The Northwest Ordinance (1787), which set forth the conditions for U.S. western expansion, has been ranked close behind the Declaration of Independence and the Constitution as a formative influence on the American nation. In any case, the Ordinance has stood the test of time, as one territory after another fulfilled the conditions for statehood.
A co-author of the far-sighted document was the Reverend Manasseh Cutler, a Congregationalist minister in Ipswich, Massachusetts. Whatever hours he could take from his duties were devoted to what was then called natural history. Aside from following the stars and planets, Cutler collected botanical samples and charted temperatures and other weather phenomena, constantly borrowing thermometers and barometers from friends and parishioners.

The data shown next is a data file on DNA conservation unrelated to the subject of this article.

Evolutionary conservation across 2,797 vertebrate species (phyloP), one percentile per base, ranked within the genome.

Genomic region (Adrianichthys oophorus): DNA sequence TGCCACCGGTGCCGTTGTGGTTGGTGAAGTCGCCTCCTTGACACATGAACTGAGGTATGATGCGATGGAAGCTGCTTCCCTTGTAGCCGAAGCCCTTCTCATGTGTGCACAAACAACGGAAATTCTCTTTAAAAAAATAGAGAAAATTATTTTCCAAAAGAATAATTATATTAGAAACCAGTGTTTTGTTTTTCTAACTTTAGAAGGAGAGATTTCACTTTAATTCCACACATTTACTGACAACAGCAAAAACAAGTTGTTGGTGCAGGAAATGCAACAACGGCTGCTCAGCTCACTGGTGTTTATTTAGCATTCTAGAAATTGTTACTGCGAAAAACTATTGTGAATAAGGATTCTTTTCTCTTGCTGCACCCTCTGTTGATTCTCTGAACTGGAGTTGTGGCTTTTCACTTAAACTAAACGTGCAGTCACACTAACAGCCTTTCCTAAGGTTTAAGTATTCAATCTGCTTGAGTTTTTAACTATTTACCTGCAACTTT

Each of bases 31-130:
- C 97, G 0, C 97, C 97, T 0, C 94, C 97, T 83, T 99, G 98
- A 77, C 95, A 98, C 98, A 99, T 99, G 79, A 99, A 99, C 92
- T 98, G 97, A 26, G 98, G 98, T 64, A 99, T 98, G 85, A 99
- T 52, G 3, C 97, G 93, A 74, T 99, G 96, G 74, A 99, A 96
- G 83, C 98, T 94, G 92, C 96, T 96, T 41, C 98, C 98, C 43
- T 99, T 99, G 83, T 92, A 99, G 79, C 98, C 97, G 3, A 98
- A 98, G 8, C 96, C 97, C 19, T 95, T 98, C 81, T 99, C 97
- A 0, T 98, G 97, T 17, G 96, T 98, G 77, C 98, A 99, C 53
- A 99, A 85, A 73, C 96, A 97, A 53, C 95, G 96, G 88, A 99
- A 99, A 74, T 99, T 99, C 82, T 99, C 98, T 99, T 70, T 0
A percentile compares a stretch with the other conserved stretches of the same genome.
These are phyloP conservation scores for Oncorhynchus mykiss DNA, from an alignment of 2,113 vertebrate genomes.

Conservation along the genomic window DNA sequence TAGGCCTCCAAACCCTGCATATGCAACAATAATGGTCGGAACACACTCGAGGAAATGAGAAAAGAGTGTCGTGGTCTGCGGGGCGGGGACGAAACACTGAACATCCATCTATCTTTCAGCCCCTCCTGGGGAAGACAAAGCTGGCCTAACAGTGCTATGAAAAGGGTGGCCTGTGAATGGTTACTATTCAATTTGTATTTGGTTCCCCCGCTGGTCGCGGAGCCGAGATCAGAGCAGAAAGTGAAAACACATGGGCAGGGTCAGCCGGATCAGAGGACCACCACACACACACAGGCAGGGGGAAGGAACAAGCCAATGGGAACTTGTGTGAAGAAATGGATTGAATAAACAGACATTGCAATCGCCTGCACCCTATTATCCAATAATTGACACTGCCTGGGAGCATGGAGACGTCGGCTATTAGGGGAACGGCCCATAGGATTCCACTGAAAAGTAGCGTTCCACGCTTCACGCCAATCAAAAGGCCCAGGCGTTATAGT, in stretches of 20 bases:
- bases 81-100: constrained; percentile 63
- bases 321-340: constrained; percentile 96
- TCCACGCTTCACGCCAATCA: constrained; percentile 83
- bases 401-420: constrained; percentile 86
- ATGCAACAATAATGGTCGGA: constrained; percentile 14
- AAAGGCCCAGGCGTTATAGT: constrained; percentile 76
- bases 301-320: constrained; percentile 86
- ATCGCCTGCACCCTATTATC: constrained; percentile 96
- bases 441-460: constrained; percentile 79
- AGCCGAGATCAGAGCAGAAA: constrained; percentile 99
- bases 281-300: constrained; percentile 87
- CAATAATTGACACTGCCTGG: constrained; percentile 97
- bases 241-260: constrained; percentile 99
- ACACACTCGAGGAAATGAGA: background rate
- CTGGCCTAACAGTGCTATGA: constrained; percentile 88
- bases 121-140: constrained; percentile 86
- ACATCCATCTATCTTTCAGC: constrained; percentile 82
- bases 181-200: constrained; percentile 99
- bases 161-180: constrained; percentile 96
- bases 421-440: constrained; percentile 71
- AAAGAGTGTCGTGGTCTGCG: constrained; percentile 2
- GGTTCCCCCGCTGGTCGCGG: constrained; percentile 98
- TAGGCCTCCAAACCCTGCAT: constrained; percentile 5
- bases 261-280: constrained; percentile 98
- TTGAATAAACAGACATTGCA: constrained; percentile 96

The Revolutionary War provided Cutler with an unexpected opportunity. He signed on as a chaplain in the army and was among a group of officers who founded the Ohio Company in 1786 to lead a band of settlers westward. He joined with Nathan Dane, a neighbor who had served on the Continental Congress, in drafting the Ordinance of 1787.
Acting as negotiator for the company, Cutler obtained government approval to settle an area of 1.5 million acres beyond the Ohio River. He kept a journal of the vicissitudes of the journey to Marietta in 1788 with 45 fellow settlers, relating everything from the rude diet to their relations with Native Americans.
Cutler went on to serve in the Massachusetts legislature as well as the U.S. House of Representatives, but never gave up his parish in Ipswich.